Historical information

Bradley and Hubbard established their company in 1852 in Meriden, Connecticut when Nathaniel and William Bradley, Orson and Chitten Hatch, and Walter Hubbard, formed Bradley, Hatch & Company. This incarnation of the company only manufactured clocks. The Hatch brothers sold their interest in the company in 1854 and it was renamed, Bradley & Hubbard. Clocks remained the firm's primary product into the 1860s. In addition to their line of clocks, Bradley & Hubbard also produced a wide range of household items including match safes, call bells, andirons, urns, bookends, frames, desk accessories and vases.
Technological advances in drilling and refining crude oil in the late 1850s and early 1860s paved the way for the demise of whale oil as lamp fuel. Soon after Colonel Edwin Drake struck oil in Titusville, Pennsylvania on August 27, 1859, Nathaniel Bradley saw an opportunity to capitalize on the future of this new fuel. Nathaniel decided to produce an extensive line of kerosene burning lamps this proved to be a wise business decision. Kerosene was soon to become a widely used, safe and relatively inexpensive lamp fuel.
Between April 7, 1868, and December 23, 1913, the company was listed as the assignee for at least 89 lighting patents. Many of these patents were for lamp and chandelier designs and various improvements in lamp burners.
In 1875 the company reorganized to form the Bradley and Hubbard Manufacturing Company. Walter Hubbard served as President and Nathaniel Bradley as Treasurer. The firm enjoyed rapid growth throughout the 1880s. By 1888, the company employed over one thousand workers and had showrooms in major cities including New York, Philadelphia, Boston and Chicago. One of the most prolific of the B&H products was the Rayo lamp it produced under contract for Standard Oil. In keeping with the changing times, Bradley & Hubbard produced a variety of electric lamps as well.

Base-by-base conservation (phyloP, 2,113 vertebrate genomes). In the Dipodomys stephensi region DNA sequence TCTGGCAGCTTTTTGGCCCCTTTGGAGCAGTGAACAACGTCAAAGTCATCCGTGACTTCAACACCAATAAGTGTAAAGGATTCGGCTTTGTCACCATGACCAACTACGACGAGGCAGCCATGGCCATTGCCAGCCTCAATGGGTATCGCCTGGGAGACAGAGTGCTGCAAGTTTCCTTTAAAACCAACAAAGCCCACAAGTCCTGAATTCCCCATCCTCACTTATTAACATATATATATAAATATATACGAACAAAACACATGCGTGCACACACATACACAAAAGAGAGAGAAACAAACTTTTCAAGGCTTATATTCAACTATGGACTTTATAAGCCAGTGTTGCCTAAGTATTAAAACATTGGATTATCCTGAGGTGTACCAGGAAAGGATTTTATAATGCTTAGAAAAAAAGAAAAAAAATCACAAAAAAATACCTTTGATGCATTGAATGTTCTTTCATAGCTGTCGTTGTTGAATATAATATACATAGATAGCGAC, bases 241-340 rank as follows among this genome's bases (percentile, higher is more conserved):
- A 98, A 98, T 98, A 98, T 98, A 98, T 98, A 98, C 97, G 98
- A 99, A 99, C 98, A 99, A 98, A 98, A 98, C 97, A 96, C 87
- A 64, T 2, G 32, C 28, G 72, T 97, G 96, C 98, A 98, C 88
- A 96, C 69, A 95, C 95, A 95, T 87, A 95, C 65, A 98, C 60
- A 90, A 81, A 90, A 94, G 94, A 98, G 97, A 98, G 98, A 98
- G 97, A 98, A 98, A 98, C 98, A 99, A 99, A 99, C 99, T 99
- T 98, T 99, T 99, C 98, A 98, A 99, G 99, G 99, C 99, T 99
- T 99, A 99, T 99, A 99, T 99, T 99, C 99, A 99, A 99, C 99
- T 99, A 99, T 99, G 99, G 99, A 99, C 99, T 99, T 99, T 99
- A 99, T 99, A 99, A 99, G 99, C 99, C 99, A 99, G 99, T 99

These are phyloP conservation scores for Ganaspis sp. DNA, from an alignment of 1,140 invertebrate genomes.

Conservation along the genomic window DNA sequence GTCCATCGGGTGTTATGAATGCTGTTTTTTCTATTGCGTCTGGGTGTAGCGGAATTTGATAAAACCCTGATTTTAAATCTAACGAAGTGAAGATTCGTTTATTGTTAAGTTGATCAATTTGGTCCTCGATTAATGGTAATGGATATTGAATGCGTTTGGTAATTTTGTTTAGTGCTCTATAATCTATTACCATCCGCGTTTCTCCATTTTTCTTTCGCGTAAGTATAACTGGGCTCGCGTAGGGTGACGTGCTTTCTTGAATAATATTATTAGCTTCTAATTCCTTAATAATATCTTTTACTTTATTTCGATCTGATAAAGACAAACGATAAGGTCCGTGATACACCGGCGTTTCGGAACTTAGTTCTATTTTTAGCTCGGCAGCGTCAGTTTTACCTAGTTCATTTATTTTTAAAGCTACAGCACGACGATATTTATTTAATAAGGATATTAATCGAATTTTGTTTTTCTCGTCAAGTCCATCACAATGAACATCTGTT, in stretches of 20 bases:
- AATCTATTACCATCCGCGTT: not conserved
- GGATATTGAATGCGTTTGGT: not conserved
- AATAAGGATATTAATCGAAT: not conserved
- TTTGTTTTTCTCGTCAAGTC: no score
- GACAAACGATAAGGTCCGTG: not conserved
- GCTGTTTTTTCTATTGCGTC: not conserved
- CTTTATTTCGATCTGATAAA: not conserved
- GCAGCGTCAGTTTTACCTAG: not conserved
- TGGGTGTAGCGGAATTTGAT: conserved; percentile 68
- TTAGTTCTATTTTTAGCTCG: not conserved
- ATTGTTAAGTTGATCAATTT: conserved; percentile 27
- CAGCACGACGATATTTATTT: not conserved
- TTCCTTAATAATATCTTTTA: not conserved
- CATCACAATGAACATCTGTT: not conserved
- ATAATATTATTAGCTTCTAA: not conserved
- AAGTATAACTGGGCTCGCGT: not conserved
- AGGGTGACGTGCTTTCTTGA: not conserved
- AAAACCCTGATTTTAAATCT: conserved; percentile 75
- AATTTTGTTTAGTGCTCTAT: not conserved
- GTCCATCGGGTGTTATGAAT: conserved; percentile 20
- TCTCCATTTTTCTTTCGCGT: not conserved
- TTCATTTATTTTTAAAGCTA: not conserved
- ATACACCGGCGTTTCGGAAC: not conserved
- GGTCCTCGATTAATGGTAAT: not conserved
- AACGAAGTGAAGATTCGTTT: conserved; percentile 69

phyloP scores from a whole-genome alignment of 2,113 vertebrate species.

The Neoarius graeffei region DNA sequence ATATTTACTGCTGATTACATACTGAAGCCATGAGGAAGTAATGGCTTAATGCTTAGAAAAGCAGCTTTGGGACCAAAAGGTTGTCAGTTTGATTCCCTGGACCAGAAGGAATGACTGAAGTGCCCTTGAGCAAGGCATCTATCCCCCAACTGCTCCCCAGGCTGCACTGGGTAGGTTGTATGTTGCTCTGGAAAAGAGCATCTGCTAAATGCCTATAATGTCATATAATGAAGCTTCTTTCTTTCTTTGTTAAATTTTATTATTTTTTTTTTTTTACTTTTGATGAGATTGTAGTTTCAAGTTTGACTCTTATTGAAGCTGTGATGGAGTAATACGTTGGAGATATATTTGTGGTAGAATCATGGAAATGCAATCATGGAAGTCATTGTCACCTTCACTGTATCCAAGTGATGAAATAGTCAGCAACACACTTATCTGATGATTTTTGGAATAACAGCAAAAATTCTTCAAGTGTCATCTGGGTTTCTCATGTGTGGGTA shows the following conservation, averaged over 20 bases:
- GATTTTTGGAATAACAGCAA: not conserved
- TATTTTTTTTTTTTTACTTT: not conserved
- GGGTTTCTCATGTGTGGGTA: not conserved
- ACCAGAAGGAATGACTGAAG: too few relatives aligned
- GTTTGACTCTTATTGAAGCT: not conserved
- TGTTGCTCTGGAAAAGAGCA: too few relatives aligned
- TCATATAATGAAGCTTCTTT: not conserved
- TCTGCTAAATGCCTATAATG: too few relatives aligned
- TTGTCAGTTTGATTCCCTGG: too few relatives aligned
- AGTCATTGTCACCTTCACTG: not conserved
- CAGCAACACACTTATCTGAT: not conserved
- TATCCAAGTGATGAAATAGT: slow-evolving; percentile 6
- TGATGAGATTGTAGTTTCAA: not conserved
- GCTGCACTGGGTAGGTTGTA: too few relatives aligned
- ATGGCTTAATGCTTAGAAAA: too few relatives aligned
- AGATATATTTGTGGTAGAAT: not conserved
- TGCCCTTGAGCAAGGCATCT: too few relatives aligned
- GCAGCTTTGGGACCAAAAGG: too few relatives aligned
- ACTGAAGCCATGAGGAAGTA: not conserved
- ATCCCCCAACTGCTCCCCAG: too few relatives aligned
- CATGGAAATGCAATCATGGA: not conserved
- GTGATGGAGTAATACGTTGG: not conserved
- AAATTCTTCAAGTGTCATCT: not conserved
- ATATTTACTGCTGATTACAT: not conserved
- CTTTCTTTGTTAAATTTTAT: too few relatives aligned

Walter Hubbard passed away in 1911 and Nathaniel Bradley in 1915. The company continued through the 1930s and was purchased by the Charles Parker Company, also of Meriden, Connecticut, in 1940. The Parker Company was quite diversified in its product line, also producing an extensive line of lamps and high-end chandeliers. Parker operated its acquisition as the "Bradley & Hubbard Division." Parker ceased production of the Rayo lamp in the early 1950s. In 1973, the Bradley and Hubbard buildings were demolished, effectively ending that chapter in American lighting manufacture.


Early innovation in kerosene lamp burner design by Bradley and Hubbard lamp manufacturers who at the turn of the 20th century were the biggest lamp producers in the world. The item is significant due to its historic connection with a major innovator of lamp design.

Physical description

Lamp Burner, metal container with turning screw for wick and mesh walls. Is made in 2 parts.

Inscriptions & markings

Raised embossing on wick adjustment screw " PAT APPLIED FOR" on top of burner "B & H Patented.July.1.90.Nov.20.94"